The Sunday Mail
The Confederation of Zimbabwe Industries (CZI) says the clearance of the foreign currency auction backlog could help build confidence in the system, which is a major source of funding for industry.
More than US$3,7 billion has been channelled to the market since the inception of the foreign currency auction on June 23, 2020.
Delays in settling accounts of successful bidders within the stipulated 14 days was beginning to unsettle the market.
However, last week, Reserve Bank of Zimbabwe (RBZ) Governor Dr John Mangudya said the central bank had cleared the backlog as a result of improved foreign currency inflows.
He also made an undertaking to abide by the auction rules by ensuring that foreign currency is available to successful bidders within 14 days from the date of auction.
CZI president Mr Kurai Matsheza said such a development would be good for companies and the economy.
“We confirm the backlog has been cleared. We look forward to a system like that going forward, and if it is maintained that way, it will be good for the economy,” he said.
The Government’s five-year economic blueprint, the National Development Strategy 1 (NDS1), is designed to rebuild the country’s once-vibrant industrial base.
One of its key deliverables is to improve the performance of the manufacturing sector through value addition.
NDS1 will also prioritise quick-win value chains such as agro-processing, pharmaceuticals, iron and steel, engineering and plastic waste.
Economist and former member of the RBZ Monetary Policy Committee Mr Eddie Cross said the move by the apex bank was long overdue.
“This has restored confidence in the auction, and if the system can be maintain, the clearance of all successful bids in 14 days, then, it will make a significant contribution to funding the economy and economic growth,” he said.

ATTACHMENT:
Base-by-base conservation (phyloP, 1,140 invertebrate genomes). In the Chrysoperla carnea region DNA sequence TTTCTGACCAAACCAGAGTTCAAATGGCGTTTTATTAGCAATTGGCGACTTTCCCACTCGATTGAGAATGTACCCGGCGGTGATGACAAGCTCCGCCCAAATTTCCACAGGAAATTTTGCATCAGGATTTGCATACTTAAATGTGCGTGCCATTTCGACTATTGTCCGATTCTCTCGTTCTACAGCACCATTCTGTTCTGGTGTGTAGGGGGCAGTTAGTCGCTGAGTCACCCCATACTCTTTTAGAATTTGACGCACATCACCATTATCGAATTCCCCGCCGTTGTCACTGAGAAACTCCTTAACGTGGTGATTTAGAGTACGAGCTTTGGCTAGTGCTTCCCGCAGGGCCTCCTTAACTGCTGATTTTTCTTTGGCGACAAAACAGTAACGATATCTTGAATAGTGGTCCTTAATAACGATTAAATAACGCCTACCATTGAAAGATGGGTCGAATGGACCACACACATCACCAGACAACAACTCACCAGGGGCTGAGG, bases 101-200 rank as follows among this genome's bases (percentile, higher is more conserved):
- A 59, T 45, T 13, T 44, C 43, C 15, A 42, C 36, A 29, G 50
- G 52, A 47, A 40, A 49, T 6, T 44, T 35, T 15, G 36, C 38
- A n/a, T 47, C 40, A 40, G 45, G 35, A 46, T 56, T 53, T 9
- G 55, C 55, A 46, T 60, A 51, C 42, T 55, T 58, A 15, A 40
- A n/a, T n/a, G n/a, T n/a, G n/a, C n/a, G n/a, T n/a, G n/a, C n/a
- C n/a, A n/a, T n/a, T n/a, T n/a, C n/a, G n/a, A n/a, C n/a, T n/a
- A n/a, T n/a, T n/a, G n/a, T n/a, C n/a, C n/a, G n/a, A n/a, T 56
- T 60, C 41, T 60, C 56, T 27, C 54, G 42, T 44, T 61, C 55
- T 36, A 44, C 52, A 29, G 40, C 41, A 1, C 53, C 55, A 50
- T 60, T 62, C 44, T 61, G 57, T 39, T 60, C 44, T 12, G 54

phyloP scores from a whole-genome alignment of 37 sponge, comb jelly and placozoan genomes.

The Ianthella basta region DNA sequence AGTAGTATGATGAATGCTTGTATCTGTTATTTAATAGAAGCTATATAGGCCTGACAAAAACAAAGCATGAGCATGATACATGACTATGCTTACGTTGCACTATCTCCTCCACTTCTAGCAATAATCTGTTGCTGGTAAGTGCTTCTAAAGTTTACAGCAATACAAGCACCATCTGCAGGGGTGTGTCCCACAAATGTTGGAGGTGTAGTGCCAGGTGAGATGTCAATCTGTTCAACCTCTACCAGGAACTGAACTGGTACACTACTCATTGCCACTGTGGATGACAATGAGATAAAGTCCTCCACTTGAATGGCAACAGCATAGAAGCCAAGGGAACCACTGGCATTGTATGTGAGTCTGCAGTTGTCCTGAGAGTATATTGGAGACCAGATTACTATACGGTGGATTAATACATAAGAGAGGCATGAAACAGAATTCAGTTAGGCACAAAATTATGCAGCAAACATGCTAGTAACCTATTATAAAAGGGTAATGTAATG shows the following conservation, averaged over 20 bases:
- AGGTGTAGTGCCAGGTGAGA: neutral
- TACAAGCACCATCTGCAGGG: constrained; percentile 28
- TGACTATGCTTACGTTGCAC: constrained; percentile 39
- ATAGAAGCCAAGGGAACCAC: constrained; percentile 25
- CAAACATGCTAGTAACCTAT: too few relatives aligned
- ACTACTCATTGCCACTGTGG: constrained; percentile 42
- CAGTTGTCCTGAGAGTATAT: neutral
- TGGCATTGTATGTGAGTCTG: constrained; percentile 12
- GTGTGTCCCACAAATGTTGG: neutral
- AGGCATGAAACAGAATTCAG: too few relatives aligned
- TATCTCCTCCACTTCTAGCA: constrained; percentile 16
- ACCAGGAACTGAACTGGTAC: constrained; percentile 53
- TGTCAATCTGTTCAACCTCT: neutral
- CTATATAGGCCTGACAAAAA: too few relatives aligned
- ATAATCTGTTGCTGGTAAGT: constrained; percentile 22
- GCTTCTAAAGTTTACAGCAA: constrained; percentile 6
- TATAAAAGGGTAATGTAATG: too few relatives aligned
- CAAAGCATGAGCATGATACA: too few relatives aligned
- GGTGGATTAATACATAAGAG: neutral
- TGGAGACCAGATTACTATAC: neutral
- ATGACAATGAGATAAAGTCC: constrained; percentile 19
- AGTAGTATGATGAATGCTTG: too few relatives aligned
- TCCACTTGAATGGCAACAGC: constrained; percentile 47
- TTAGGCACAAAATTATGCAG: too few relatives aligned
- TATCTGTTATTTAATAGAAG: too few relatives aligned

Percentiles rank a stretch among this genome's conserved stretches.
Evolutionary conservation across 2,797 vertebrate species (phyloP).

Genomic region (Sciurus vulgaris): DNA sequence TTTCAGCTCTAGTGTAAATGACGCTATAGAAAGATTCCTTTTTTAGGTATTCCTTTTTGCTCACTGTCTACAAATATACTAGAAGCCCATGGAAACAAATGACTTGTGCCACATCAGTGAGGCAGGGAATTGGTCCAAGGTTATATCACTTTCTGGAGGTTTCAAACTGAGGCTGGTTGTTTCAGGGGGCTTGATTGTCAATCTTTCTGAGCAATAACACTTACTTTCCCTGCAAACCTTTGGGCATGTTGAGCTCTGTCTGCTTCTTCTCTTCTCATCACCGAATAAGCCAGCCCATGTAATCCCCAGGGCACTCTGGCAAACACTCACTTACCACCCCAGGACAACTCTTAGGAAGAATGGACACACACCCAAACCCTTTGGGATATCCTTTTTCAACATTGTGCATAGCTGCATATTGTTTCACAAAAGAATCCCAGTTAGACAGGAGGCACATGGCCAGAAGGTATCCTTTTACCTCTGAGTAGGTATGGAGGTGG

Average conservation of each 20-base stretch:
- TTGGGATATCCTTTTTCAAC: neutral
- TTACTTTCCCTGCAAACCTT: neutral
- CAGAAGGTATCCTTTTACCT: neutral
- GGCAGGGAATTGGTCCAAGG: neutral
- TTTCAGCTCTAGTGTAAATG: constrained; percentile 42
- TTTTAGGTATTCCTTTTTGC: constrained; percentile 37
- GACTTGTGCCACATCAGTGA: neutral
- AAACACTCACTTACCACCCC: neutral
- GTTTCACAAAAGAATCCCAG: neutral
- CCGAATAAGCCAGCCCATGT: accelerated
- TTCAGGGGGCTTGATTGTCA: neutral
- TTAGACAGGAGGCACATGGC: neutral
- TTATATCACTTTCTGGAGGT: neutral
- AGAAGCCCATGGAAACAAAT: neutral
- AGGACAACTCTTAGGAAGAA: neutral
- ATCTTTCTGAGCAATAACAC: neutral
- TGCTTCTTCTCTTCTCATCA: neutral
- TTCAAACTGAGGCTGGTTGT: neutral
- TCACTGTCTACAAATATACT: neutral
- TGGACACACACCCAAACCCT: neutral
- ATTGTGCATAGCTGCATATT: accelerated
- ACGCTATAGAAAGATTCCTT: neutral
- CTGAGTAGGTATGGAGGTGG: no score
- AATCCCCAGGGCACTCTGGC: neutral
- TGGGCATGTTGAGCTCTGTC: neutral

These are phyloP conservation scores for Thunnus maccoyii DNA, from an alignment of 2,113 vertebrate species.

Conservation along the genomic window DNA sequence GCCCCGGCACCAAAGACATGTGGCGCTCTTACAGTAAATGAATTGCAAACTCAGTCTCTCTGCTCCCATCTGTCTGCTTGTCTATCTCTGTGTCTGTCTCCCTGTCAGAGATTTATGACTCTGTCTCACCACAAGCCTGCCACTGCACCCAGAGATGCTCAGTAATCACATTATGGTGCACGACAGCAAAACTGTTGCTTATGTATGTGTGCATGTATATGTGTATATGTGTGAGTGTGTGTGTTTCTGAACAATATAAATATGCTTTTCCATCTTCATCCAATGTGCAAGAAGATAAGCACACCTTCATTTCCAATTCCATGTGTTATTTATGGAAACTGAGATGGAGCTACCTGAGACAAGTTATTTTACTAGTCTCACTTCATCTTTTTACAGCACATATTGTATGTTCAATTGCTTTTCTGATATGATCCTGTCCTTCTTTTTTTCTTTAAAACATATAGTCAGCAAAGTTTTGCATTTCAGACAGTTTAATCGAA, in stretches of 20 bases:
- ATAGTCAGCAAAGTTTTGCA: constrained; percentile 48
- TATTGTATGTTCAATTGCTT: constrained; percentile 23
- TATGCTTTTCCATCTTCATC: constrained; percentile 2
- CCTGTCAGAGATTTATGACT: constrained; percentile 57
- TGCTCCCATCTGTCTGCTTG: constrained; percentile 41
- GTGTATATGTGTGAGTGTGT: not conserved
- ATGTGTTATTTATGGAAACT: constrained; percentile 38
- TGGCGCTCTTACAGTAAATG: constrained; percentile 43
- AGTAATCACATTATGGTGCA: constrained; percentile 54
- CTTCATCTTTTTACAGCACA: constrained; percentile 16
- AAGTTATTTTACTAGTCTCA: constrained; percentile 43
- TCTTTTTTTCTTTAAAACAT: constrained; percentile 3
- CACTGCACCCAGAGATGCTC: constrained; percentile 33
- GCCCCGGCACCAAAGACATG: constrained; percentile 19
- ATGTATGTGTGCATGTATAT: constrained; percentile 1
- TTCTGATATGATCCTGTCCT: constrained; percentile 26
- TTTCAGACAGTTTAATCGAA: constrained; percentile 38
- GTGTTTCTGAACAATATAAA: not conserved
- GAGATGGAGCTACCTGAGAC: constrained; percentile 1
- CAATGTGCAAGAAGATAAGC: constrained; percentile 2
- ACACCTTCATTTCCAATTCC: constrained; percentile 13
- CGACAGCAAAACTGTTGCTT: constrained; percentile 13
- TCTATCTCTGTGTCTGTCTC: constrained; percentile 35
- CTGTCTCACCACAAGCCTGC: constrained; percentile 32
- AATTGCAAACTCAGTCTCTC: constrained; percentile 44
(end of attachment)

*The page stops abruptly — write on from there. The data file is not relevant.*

Another economist, Dr Prosper Chitambara, said confidence in the foreign currency auction will likely be enhanced.
“This will stabilise the foreign exchange market and the macro-economic environment,” he said.
However, investment analyst Mr Rufaro Hozheri believes confidence in the auction system has always been there.
“If they had no confidence in the auction, they would exploit other alternatives like approaching their banks under the willing-buyer, willing-seller arrangement,” he said.
The auction was set up as a price-discovery mechanism for the local currency and to provide resources needed for raw materials and retooling by local companies.
Economist Mr Clemence Machadu exhorted the RBZ to scrupulously stick to the undertaking to settle payments on time.
“The gap between the auction and parallel market should also be closed in order to checkmate rent-seeking tendencies and speculation,” he said.
Further, investment analyst Mr Enock Rukarwa opines that increased trading in foreign currency is helping moderate its demand.
“However, the market is now semi-dollarised as businesses can now offer products on USD cash basis, creating necessary float for imports.
“This has effectively reduced aggregate auction demand,” he said.